There are two distinct tax advantages when paying into a pension; tax relief on pension contributions and the rules around passing on of pension wealth to beneficiaries.
Tax relief is available on pension payments at a person’s nominal rate of income tax. So, when someone on standard rate tax pays 80p into their pension, their pension scheme will claim 20p tax relief, giving a £1 contribution. Over the length of the pension that can significantly add not just to the amount of money saved but also the growth potential of the retirement pot. Higher rate tax payers receive 40% tax relief but have to claim the additional tax back via their income tax return. Tax is paid on the income received from a pension.
The new death benefits rules, introduced with the pension freedoms in 2015, enable pensions to be passed on tax free to any nominated beneficiary where death occurs under age 75. After that age the beneficiary will pay tax on the income received from the pension at their nominal rate of income tax.
These two benefits alone mean it can make very good sense to pay in as much as possible into your pension if you are able to do so.
Annual Allowance rules
Paying into your pension must be done within the Annual Allowance rules; this limits the value of the pension payments a person can make each year, as well as the Lifetime Allowance, which limits the total amount a person can save into their combined pensions.
The Annual Allowance for 2019/2020 tax year is £40,000 but if you have not paid in the full amount in the previous three years you can carry any of those amounts forward for use in this tax year. If you don’t use it within three years you lose it.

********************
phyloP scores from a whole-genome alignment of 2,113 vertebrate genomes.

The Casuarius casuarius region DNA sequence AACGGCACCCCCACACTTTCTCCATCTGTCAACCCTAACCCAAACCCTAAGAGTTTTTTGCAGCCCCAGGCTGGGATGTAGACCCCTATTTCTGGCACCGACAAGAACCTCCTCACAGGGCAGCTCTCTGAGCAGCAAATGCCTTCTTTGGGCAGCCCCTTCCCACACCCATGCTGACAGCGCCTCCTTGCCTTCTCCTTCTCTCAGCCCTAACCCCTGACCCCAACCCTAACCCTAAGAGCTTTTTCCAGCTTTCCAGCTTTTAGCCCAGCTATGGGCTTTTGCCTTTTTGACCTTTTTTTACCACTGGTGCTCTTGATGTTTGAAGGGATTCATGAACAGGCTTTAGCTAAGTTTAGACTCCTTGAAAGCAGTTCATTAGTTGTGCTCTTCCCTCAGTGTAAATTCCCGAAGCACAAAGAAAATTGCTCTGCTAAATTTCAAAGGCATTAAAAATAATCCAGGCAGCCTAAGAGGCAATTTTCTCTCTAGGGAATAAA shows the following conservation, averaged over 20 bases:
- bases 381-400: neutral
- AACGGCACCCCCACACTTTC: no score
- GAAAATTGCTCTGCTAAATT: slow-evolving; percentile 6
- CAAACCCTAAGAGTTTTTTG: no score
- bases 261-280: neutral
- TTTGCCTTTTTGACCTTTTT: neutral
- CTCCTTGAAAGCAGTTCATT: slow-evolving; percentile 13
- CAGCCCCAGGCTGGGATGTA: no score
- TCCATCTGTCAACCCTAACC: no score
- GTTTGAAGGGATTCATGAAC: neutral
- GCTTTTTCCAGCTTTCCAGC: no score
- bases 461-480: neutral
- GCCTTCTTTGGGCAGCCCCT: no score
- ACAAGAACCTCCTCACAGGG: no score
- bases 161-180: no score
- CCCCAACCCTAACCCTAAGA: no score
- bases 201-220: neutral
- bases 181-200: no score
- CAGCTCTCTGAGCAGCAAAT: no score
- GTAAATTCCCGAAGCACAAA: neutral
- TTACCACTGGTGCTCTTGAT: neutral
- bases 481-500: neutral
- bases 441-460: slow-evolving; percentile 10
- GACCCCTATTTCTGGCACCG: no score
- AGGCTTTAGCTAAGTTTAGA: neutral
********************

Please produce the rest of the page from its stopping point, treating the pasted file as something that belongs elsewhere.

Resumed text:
The Annual Allowance covers your contributions into your pension as well as any employer contributions. For anyone with an annual income over £150,000, the Annual Allowance is tapered down to a minimum of £10,000 a year.
It is important to note that anyone who has started to draw from their pension is limited to paying in £4,000 a year. This was introduced to stop people drawing from their pension and paying the money back in, thereby benefiting twice from tax relief.
Lifetime Allowance rules
The Lifetime Allowance restricts the total value an individual may hold across any pensions they have to a set amount, currently £1,055,000. A tax penalty is imposed where pensions contributions exceed that amount. Where the excess money is drawn as cash, the charge is 55%; where it is taken as income it is 25%, no matter what the individual’s marginal rate of income tax.
Instances where people can get caught out with the Lifetime Allowance are where they have more than one pension accumulating capital over their working life; where they are near to the limit and fail to opt-out of auto enrolment; and where they have a mix of final salary and personal pensions, which are valued in different ways for Lifetime Allowance calculations.
If you would like advice on paying into or drawing money out of a pension tax efficiently, or to discover how financial planning can answer questions like:
“Can I retire and still afford to do the things I enjoy?”
“How can I pass on my pension wealth to beneficiaries?”
It's essential that you review your pension situation regularly; even if retirement isn’t far away, there are steps you can take to increase your retirement income. To arrange a free initial consultation with a Lowes Consultant:
Call: 0191 281 8811
The value of pensions and the income they produce can fall as well as rise. You may get back less than you invested.